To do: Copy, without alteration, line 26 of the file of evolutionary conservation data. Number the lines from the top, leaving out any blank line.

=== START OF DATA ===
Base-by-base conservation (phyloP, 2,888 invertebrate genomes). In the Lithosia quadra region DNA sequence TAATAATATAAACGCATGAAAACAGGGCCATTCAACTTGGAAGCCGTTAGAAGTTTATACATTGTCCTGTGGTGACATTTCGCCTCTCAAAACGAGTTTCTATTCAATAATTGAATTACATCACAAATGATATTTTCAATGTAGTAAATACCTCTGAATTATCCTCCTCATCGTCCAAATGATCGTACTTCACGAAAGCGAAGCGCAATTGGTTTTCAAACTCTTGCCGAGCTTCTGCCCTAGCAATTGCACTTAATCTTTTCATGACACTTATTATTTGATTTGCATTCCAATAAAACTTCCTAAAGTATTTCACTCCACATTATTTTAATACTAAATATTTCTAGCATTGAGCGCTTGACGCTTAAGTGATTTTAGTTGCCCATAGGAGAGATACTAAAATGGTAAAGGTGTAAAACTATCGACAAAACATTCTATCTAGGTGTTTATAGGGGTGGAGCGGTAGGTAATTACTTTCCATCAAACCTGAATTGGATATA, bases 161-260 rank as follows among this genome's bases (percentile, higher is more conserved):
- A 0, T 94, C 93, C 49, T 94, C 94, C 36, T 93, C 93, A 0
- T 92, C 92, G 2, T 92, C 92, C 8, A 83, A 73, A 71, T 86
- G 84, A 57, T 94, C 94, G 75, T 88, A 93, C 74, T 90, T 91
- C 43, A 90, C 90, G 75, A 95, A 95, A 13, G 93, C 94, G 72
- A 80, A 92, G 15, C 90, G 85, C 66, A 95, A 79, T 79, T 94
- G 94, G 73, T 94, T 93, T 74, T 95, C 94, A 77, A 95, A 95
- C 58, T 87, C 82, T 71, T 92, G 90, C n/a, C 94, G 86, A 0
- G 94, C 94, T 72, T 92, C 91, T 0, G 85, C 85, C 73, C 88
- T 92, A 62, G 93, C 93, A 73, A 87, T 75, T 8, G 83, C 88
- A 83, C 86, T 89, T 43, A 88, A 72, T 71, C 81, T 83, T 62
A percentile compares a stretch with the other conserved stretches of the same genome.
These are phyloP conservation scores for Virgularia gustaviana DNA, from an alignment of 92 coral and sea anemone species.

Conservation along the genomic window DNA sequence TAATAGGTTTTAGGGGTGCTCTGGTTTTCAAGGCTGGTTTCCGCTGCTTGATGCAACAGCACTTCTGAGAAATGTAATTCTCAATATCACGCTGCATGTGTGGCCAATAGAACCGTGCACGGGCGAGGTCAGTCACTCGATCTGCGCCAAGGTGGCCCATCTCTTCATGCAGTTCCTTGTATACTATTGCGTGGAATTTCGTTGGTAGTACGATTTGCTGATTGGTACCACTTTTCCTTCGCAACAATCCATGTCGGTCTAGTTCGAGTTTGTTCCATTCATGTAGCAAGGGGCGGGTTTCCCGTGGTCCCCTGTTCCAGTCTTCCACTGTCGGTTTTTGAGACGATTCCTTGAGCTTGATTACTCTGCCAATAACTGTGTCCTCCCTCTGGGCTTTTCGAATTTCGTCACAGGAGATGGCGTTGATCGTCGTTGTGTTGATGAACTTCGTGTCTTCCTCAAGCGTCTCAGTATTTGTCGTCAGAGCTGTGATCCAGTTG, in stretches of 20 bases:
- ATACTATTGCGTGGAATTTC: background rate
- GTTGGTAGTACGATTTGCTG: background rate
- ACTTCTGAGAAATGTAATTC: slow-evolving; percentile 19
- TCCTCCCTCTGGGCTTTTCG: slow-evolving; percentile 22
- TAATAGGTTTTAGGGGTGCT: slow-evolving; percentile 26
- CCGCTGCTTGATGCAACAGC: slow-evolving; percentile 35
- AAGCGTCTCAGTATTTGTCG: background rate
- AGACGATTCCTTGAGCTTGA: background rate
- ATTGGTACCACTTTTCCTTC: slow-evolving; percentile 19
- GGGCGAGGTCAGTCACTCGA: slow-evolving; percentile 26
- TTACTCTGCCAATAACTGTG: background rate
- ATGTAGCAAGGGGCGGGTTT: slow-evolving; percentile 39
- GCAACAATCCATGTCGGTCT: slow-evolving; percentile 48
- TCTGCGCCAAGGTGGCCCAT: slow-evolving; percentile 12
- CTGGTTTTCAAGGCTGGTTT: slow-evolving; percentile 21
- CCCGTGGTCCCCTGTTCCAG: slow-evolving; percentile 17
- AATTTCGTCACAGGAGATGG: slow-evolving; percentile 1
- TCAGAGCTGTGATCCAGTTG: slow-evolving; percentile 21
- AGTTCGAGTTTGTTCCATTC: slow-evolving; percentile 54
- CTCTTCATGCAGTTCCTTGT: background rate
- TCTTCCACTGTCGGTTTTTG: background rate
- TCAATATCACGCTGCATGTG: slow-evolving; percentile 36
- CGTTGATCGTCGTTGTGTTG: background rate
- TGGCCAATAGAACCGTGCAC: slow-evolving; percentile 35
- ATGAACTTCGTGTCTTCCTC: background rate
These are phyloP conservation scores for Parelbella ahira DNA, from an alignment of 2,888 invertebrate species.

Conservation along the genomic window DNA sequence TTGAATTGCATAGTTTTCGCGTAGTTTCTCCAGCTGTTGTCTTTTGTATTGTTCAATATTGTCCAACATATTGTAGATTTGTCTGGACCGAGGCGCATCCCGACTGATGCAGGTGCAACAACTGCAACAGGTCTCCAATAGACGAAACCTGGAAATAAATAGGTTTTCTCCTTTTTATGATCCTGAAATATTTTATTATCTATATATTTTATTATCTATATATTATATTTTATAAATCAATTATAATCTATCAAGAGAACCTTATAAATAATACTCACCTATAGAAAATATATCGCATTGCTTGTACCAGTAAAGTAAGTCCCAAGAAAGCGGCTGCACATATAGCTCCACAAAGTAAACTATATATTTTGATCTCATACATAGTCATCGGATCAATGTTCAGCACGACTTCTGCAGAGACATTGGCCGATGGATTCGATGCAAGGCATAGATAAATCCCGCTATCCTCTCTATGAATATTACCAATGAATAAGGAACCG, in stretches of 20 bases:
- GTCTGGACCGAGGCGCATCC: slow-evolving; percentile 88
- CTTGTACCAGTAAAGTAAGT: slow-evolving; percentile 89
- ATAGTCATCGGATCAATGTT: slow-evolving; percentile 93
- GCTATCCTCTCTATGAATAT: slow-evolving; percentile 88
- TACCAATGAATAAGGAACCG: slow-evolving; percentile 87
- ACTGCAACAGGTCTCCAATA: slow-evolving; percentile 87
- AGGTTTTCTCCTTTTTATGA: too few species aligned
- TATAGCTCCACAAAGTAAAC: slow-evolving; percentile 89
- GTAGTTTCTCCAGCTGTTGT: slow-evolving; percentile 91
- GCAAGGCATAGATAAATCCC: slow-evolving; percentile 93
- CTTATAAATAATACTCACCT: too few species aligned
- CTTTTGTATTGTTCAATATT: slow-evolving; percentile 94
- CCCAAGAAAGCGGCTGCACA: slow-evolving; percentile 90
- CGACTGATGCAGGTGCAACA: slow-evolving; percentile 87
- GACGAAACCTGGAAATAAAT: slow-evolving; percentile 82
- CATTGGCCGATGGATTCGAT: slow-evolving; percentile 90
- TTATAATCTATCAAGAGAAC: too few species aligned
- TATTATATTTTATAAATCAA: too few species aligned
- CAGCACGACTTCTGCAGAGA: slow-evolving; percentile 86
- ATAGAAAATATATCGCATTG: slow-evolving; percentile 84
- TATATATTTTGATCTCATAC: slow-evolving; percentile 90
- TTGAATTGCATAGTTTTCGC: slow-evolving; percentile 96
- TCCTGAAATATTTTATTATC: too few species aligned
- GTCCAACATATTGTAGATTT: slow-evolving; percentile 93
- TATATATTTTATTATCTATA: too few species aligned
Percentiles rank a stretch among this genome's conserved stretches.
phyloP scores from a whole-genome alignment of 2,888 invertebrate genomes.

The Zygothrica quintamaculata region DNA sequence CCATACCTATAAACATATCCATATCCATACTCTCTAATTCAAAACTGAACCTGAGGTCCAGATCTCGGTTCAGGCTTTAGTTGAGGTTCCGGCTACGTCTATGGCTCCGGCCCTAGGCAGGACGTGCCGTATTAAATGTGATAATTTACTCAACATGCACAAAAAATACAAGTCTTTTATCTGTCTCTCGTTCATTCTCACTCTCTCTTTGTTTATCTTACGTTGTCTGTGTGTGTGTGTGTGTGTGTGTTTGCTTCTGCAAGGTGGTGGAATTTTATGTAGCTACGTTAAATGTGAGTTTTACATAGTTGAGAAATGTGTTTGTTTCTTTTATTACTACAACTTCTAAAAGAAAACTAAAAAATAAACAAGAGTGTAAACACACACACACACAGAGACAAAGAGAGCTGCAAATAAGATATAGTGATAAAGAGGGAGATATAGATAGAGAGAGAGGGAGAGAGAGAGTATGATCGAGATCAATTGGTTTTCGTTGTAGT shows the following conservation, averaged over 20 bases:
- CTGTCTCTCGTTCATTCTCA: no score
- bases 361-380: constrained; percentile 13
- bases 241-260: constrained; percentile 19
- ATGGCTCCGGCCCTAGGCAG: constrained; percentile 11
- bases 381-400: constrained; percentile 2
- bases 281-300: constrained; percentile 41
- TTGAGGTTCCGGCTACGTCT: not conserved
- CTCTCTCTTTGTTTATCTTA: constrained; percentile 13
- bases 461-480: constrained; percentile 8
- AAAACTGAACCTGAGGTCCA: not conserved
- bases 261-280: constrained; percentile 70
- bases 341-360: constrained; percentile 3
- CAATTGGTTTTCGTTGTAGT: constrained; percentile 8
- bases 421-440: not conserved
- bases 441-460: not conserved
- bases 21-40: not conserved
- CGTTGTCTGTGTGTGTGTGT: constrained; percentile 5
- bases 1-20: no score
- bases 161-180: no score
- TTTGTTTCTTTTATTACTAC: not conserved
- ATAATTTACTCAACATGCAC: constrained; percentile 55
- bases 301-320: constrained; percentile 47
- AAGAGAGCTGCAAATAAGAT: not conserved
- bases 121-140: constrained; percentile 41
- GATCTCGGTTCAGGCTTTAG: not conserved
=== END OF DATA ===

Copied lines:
- ATGTAGCAAGGGGCGGGTTT: slow-evolving; percentile 39